WEST COAST RIVERS (Olifants to Groot Berg)
The two major rivers of the West Coast (Olifants and Groot Berg) drain the lower western escarpment, from the Cedar Mountains in the north to the Drakenstein Mountains in the south. Due to the wide coastal plains, important coastal wetlands are situated in this area. 

Olifants River   

 

 
The mouth is approximately 250 km north of Cape Town. The catchment area is approximately 45625 sq.km. The origin is in the Kouebokkeveld Mountains, south of Citrusdal.      
Jakkals River    
The "mouth" (not reaching the sea) is approximately 50 km south of the Olifants River mouth. The catchment area is approximately 750 sq.km.    
Langvlei River    
The mouth is approximately 60 km south of the Olifants River mouth. The catchment area is approximately 750 sq.km. This river ends in the Wadrif Salt Pan.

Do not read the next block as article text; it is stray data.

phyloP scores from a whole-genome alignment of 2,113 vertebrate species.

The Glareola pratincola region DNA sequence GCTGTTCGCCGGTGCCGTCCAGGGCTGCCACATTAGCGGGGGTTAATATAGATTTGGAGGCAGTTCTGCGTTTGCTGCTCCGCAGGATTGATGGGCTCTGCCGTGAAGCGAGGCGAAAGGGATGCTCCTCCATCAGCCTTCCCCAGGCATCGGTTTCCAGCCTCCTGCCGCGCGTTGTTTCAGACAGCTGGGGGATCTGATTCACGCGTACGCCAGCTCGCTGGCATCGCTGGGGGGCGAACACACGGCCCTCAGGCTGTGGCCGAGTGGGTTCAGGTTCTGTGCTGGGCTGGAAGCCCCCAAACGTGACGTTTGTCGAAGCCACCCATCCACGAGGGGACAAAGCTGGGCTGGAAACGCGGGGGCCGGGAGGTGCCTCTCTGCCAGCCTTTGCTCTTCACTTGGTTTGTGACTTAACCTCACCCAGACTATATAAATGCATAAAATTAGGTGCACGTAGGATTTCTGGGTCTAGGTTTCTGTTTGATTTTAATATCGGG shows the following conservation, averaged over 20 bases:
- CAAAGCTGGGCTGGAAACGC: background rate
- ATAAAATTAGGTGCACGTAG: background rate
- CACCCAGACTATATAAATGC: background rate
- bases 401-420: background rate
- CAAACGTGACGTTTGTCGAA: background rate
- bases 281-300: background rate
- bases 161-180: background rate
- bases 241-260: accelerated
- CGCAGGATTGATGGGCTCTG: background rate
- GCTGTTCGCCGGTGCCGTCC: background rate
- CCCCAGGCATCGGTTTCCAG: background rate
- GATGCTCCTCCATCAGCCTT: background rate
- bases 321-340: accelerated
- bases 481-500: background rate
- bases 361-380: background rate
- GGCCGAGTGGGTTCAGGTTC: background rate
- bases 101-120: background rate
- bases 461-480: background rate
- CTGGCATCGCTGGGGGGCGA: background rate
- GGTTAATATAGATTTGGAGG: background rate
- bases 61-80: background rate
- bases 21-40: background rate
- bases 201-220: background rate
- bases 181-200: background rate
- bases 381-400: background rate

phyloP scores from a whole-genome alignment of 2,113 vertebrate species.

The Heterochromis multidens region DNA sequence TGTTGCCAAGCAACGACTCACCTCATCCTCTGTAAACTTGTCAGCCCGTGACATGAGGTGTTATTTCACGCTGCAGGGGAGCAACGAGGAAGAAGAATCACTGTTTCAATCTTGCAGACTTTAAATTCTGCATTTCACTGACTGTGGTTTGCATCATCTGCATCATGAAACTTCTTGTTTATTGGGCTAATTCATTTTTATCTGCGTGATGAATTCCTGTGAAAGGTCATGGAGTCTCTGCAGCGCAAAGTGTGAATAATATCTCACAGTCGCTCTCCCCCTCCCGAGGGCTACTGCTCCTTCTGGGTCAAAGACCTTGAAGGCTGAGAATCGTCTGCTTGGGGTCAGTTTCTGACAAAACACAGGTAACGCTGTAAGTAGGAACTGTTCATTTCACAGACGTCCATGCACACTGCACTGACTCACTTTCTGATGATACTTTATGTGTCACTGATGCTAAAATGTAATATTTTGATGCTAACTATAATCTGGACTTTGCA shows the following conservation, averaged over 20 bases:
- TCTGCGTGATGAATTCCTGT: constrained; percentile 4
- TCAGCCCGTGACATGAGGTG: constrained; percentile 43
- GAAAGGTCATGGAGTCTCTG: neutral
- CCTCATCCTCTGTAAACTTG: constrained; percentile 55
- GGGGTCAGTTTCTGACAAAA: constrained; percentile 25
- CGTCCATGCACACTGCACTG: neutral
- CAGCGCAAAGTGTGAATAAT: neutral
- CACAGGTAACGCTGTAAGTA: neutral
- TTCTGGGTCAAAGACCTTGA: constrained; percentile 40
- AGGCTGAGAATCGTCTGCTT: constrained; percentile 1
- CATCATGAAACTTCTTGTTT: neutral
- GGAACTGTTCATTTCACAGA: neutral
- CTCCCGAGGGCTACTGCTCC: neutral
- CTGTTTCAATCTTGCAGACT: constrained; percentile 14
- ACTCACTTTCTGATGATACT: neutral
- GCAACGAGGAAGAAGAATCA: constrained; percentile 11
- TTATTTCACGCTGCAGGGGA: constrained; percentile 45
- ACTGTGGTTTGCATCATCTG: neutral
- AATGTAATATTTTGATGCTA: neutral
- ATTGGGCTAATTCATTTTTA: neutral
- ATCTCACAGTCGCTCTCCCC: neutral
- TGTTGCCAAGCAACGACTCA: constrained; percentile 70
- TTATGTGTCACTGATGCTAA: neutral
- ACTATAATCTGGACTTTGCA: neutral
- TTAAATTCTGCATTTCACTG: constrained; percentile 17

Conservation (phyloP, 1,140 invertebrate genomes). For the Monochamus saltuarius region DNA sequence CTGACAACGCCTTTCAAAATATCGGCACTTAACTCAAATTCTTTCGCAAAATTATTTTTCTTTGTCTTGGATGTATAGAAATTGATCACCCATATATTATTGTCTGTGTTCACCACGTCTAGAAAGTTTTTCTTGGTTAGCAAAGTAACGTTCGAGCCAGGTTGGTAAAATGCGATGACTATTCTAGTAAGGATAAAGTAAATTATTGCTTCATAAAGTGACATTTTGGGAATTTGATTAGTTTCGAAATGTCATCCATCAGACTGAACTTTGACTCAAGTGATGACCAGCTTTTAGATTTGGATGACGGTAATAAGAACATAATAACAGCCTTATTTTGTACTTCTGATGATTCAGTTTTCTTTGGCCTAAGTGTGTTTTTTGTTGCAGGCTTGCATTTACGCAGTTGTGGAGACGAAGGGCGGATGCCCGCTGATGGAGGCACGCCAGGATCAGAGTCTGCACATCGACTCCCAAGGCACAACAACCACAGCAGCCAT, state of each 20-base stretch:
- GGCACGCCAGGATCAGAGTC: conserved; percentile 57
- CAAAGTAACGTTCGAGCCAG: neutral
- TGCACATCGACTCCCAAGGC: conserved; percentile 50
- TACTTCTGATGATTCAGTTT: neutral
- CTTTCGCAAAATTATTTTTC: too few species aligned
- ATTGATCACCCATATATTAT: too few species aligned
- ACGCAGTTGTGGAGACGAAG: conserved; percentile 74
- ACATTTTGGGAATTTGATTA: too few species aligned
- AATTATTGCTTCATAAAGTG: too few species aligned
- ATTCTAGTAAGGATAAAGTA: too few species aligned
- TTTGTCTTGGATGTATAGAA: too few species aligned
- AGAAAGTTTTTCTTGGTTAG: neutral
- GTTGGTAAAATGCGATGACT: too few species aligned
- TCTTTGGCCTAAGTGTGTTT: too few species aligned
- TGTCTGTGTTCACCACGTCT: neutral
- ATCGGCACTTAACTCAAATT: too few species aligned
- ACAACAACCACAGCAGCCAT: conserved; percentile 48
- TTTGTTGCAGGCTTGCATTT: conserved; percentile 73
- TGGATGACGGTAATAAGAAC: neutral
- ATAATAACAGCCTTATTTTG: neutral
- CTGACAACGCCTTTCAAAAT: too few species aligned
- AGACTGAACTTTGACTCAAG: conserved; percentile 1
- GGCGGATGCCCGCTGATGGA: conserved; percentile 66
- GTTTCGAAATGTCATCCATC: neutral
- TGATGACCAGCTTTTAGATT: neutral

Verlorevlei River    
The mouth is approximately 70 km south of the Olifants River mouth. The catchment area is approximately 2000 sq.km. This river ends in the Verlorevlei Wetland, an important ecological system of the West Coast.      
Papkuils River    
This small river, approximately 20 km north of the Berg River mouth, is the feeder for the Rocher Pan Nature Reserve (also referred to as The Vlei)    
Berg River      
The major supply of potable water for the Cape Peninsula. The catchment area is approximately 7700 sq.km. and the origin is in the Drakenstein Mountains at Franschhoek.    

References: 
Catchment areas: Estuaries of the Cape (Part 1). A.E.F.Heydorn & K.L.Tinley. 1980.

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